But on December 26, 2021, the island was blasted by a force of nature more powerful than politics and less discriminating than a dictator. Typhoon Rai (Odette) hit the country's archipelago of 7000-plus islands, and Cebu was in the bullseye. The power of the wind was nearly incomprehensible. Protecting their treasured dogs, Mitos and Darwin tried at first to tough it out and remained inside their well-built cottage on the cliff. Here is how Mitos remembered the experience in her recent blog:
"Our home was like a ship being buffeted. This went on for hours until gradually we noticed everything was becoming eerily still. It was a thick silence that stifled every sound."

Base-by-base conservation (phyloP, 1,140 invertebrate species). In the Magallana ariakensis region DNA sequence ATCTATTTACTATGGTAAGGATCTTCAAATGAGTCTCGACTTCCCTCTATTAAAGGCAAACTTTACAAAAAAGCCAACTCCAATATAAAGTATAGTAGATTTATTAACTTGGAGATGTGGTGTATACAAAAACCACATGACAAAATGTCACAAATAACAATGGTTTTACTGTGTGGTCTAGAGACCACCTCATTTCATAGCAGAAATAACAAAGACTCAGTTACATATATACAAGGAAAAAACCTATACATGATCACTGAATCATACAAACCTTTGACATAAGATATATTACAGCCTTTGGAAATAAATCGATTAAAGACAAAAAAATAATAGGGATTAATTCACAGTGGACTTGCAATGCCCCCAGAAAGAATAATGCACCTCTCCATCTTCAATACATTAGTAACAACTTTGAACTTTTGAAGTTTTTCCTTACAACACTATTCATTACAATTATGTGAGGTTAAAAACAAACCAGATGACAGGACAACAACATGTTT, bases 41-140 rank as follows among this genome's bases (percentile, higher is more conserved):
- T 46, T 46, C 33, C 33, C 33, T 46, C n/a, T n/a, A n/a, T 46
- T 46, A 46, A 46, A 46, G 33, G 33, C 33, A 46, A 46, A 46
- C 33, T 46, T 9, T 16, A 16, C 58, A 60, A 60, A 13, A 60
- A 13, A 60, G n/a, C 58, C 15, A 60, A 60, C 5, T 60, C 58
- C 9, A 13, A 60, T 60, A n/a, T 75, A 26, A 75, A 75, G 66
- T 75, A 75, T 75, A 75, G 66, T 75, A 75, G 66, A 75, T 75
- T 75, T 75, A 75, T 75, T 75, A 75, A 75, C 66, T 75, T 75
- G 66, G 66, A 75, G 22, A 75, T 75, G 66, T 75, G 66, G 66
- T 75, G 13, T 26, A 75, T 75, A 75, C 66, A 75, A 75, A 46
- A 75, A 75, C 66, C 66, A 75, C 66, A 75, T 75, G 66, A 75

The calm was pierced by sirens that signaled evacuation, but they remained, hoping the worse was over. But Odette had other plans, and soon the next front moved in. It felt as if her home was alive and screaming, Mitos recalls. The wind blew with violent gusts up to 168 mph "…whistling through sheet metal like the fever-pitched squeals of babies, or the Sirens torturing brave Ulysses while lashed to the mast of his ship."
Mitos grabbed her computer and other devices she uses in her remote work and secured them in a heavy cabinet. They closed doors and huddled together until the pitch of the storm was too great to endure. "… we heard a terrible wrenching of metal and a huge crash in the rooms upstairs. Darwin went to check it out. He gingerly went up the wet stairs and said he could barely open the door to the rooms because of the force of the wind." Coming back down the stairs, Darwin shouted, "Our roof just blew away!"